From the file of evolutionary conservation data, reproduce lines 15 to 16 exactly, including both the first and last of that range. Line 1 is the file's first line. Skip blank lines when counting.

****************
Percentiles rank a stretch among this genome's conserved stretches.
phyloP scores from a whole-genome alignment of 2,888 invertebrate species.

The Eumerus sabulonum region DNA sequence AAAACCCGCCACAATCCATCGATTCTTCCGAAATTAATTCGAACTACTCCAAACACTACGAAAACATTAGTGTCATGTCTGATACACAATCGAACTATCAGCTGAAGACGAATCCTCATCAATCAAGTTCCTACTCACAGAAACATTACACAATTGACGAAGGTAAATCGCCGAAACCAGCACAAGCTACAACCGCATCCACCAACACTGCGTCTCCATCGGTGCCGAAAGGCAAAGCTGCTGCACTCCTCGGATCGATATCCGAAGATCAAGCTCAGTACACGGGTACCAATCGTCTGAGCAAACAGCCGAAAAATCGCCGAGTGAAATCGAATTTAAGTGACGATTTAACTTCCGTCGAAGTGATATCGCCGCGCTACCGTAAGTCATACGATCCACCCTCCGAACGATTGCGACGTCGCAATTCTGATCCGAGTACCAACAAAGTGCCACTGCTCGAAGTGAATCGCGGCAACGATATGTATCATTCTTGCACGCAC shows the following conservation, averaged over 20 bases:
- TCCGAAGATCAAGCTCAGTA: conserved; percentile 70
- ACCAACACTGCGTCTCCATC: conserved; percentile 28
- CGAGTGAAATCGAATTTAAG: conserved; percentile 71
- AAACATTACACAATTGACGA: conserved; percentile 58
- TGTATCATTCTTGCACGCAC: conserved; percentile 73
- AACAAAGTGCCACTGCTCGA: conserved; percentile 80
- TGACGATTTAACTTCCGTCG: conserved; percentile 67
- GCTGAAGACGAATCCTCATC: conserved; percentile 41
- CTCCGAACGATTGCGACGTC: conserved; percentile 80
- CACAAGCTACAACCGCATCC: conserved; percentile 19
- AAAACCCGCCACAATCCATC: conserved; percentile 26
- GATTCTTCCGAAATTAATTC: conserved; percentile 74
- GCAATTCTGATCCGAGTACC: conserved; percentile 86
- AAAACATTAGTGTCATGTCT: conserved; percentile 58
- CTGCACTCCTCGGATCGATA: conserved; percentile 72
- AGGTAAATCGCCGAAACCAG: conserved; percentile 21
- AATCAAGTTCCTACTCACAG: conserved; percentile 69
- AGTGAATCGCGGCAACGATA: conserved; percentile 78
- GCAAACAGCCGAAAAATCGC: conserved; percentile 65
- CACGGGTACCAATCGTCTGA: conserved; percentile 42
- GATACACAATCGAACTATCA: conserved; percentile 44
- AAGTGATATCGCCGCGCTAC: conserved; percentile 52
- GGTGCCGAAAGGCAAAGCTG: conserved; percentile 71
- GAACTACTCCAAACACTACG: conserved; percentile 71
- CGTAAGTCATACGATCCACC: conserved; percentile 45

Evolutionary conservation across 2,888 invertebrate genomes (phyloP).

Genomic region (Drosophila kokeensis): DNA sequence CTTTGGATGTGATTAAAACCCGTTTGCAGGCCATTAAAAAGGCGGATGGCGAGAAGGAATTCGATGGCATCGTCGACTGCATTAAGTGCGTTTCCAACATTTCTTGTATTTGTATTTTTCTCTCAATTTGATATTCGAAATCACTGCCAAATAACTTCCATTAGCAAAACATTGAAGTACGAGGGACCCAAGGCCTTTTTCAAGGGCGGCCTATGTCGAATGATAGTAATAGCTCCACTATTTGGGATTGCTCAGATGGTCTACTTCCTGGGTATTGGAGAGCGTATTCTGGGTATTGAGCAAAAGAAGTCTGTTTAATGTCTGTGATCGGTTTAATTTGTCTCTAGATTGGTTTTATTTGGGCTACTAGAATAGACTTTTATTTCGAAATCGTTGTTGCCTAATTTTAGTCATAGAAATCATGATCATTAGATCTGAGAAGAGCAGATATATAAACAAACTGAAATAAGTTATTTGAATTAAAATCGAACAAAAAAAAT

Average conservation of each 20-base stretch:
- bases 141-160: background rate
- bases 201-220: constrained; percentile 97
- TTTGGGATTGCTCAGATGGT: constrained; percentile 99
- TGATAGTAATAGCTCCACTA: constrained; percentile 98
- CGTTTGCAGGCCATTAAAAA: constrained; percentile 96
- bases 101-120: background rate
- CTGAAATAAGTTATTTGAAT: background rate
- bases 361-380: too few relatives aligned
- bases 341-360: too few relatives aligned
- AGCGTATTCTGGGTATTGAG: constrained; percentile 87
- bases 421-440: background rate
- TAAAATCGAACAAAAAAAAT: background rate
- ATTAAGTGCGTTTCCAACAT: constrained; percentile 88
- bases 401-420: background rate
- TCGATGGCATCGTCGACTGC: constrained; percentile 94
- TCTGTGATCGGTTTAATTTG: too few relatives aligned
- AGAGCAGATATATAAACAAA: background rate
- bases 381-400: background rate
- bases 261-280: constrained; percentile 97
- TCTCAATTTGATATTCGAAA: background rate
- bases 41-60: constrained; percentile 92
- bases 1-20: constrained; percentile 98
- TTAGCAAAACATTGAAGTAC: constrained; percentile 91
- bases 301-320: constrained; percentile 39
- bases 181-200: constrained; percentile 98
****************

- GATTCTTCCGAAATTAATTC: conserved; percentile 74
- GCAATTCTGATCCGAGTACC: conserved; percentile 86